One of the most important aspects of running a successful business is getting to know your customers, and being able to serve their wants and needs, while reducing any barriers to market entry.
Related: 10 Questions to Ask When Collecting Customer Data
In a perfect world, marketers and consumers would have an open dialogue, in which consumers would be forthright and honest about which tactics work best for them and which don’t, and marketers would listen to them unfailingly.
Alas, we do not live in that perfect world, but with the right strategies, we can get a little bit closer.
Forming a relationship with your consumers requires that you gain their trust. Without trust, the few consumer responses you do collect will likely indicate that they didn’t want to be contacted — ever. However, if consumers never wanted to be contacted by brands, catalogues, coupons and competitions would never take off the way they do.
So, why do consumers shy away from being asked direct questions about marketing? Because it ruins the experience. Instead of having fun shopping, feeling indulgent and powerful, they’re instead served an experience that may feel at best interruptive, and at worse, invasive. But it doesn’t have to be that way!
Here are some strategies for talking to your customers in a way that will resonate with them, and enhance their experience, instead of destroying it:
Learn From Buzzfeed: Use entertaining, interactive, shareable surveys.
One of the most successful marketing websites ever, if not the most, is Buzzfeed. Having started it in 2006 as a “viral lab,” founders Jonah Peretti and John S. Johnson set out to find out exactly how to appeal to today’s internet users, and how to monetize that. And boy, did they succeed.
In fact, the duo hit upon an ingenious mix of entertaining, high-quality content that triggers strong emotions, alongside a significant number of sponsored posts done so well that users hardly notice them. The site’s primary product? Data. Combine the answers to all of those quizzes, with the information they produce; track how posts are shared; and you apparently get a billion dollar company.
So how can you steal some of that Buzzfeed magic? Make your own quizzes consumers can react to, and share with their friends. The best tip we’ve heard is this: Don’t try to cater to everyone. Be specific; cater to a niche.
Related: 5 Ways Customer Data Can Up Your Customer-Experience Game
A great example of this? Hairfinity’s quiz, “Which One Of These Stars Is Your Hair Twin?” When you land on the page, you’ll notice that it appeals to a certain demographic — women of color who are interested in celebrities. As you go through the quiz, you’ll notice a few specific rules:
Keep the possible answers under six words.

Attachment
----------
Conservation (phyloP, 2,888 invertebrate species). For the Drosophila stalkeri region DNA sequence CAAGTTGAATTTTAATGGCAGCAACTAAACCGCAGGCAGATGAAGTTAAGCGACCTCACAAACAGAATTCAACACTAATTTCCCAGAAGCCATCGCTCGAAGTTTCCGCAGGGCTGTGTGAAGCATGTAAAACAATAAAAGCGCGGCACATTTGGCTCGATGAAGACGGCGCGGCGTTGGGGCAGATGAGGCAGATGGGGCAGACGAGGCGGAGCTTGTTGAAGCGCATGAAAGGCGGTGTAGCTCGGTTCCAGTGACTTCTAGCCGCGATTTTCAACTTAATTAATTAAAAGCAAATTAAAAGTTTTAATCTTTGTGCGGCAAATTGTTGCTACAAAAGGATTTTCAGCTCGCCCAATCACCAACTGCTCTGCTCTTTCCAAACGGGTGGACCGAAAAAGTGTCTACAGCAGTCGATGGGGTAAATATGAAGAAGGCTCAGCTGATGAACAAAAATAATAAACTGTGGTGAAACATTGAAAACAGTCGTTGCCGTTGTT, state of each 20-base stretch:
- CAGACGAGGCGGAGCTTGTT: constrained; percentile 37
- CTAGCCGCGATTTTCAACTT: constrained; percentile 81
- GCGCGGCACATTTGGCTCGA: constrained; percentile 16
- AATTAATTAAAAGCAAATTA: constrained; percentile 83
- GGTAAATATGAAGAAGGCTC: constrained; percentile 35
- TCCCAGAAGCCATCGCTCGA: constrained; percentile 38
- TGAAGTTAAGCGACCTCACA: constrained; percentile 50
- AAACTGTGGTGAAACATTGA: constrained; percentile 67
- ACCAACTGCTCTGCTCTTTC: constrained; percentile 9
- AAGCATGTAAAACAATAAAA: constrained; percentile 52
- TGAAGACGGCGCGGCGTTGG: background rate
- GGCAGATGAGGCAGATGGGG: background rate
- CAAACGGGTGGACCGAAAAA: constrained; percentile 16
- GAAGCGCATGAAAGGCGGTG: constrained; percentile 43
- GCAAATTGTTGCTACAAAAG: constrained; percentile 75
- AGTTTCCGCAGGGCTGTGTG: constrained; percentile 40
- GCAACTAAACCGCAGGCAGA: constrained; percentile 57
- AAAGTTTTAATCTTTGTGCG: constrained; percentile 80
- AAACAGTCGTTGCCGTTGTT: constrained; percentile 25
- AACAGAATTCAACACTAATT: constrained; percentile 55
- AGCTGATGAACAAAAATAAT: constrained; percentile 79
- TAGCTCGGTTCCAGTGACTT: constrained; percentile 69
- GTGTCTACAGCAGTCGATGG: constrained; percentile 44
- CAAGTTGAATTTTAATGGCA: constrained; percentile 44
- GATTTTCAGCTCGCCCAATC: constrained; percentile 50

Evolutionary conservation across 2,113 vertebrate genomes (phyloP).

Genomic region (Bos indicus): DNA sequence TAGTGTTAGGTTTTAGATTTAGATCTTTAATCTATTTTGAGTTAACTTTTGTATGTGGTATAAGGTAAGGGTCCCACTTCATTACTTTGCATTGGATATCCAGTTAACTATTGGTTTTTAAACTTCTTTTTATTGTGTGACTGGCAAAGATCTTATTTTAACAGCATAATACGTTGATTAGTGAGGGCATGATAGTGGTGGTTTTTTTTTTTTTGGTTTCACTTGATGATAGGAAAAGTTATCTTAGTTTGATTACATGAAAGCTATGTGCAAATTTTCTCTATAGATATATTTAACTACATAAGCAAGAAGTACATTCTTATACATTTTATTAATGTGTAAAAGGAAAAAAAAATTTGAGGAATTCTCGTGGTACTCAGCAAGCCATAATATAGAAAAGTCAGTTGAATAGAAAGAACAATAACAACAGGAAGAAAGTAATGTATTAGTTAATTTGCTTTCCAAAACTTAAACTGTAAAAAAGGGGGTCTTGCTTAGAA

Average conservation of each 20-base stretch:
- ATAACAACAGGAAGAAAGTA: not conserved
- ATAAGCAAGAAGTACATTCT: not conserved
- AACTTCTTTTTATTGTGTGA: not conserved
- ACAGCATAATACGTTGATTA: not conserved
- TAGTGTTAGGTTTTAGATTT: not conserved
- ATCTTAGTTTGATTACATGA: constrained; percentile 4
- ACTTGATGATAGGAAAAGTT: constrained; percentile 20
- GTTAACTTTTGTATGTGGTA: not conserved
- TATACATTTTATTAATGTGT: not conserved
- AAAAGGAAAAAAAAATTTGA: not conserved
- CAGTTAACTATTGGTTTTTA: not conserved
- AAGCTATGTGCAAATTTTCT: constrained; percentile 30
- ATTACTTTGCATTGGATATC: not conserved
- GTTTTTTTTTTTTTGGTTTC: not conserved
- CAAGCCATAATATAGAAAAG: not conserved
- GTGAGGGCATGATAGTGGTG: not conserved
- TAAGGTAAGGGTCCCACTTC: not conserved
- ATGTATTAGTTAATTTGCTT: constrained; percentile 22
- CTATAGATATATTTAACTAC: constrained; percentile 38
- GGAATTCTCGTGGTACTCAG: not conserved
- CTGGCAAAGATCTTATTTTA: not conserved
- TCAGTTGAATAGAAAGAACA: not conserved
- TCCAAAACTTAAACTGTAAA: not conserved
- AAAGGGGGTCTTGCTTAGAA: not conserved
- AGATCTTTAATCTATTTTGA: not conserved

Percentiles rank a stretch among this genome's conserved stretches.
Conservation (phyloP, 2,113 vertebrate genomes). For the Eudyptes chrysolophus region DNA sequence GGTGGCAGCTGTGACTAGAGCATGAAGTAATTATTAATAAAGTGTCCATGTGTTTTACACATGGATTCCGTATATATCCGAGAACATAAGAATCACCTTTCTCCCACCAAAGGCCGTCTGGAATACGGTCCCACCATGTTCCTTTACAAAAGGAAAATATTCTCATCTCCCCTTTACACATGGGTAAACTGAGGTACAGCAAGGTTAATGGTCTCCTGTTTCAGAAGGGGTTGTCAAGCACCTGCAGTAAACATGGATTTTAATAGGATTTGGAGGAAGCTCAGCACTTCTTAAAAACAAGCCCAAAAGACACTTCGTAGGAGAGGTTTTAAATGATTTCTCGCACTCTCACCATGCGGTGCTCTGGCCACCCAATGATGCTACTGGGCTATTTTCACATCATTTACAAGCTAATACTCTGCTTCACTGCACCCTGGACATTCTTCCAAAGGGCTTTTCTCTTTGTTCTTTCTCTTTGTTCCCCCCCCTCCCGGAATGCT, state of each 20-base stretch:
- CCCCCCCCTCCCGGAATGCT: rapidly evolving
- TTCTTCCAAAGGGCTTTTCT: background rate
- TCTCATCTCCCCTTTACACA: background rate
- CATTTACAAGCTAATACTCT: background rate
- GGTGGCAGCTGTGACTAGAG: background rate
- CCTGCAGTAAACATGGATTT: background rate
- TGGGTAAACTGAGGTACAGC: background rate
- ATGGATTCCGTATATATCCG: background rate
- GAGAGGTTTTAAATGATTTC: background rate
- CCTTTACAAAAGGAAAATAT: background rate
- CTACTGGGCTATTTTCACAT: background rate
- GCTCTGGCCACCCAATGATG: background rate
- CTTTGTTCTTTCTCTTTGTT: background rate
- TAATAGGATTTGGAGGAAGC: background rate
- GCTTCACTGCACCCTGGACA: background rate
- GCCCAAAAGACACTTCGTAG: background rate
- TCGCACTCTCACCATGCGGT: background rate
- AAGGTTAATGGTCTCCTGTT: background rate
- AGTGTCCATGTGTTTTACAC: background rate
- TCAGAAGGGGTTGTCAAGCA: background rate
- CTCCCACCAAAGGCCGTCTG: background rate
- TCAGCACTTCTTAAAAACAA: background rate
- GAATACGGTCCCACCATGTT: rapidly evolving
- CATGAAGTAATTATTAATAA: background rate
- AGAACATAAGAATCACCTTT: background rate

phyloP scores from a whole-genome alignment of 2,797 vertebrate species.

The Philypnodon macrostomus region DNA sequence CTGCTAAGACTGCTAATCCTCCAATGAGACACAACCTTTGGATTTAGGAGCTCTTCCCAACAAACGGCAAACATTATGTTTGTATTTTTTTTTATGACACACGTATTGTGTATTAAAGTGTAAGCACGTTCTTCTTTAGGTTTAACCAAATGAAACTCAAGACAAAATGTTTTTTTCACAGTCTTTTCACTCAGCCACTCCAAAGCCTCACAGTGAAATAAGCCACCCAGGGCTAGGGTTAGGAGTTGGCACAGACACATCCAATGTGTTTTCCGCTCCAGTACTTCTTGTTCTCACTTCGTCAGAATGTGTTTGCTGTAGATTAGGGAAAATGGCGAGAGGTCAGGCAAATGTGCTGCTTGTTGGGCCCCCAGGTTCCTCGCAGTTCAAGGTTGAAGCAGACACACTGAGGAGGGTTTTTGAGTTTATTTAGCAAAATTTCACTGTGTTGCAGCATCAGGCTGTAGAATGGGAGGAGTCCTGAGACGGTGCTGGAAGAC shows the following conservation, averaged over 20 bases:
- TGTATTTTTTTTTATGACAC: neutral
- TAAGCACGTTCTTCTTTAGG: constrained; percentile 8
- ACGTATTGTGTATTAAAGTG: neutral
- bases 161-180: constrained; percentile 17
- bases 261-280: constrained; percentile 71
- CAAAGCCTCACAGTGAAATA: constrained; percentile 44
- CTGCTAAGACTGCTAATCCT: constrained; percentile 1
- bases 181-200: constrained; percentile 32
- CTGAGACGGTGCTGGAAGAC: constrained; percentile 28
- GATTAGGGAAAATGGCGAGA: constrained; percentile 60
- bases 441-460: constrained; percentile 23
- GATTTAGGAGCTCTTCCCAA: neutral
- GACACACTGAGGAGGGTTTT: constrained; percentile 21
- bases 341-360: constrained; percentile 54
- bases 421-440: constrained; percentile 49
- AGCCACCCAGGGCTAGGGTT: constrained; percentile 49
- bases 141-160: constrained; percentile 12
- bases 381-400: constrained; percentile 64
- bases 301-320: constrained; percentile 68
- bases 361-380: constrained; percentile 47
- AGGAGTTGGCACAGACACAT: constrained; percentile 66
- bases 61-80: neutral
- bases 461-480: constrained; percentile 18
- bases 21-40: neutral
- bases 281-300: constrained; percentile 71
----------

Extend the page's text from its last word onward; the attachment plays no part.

Write answers in the first person.
Keep the entire quiz short — no more than ten questions.
These tactics cater to viewers who are taking your quiz to be entertained. They don’t want to have to think about hard questions or read lengthy descriptions. A final rule that reigns supreme is: Do not push your product!
Remember, these quizzes’ primary goal is to add to the user experience of your customers. Gathering information is important, but it is secondary. If you drive away a user, you accomplish neither.
Keep detailed customer-service notes.
If a customer calls in, he or she will give you expected information, such as contact information and financial. However, so much more is possible! Encourage your customer service representatives to chat a bit with callers, and to be open to inefficient conversations.
Friendly representatives will be able to discover attributes such as what callers like about the company, what they wish was different, what they’re currently interested in, even what movies they like. By keeping and analyzing this data, you’ll be able to know common trends, stressors and motivators of your most loyal base.
Master social media — and listen!
I know, you’ve heard it a milion times: Social media is important. But this amounts to more than just scheduling posts and following up. Social media is essentially the break room of the world, where everyone talks; where most people feel anonymous enough to be a bit more honest than they would be in private; and where you can be sure most people hang out for a good part of the day when they’re supposed to be working.
Focus on relationship building in a meaningful way. That means asking questions through social, learning how to create powerful hashtags and having ongoing chats with people.
Related: How to Clean Up Customer Data and Revive Your Company
Pose questions for the public about your industry; publish those quizzes we talked about earlier to your Facebook; and discuss trends you’re seeing on LinkedIn. By creating genuine social content, and making yourself open to feedback, you’ll learn volumes about your current — and potential – audience. And that’s information that will come in handy.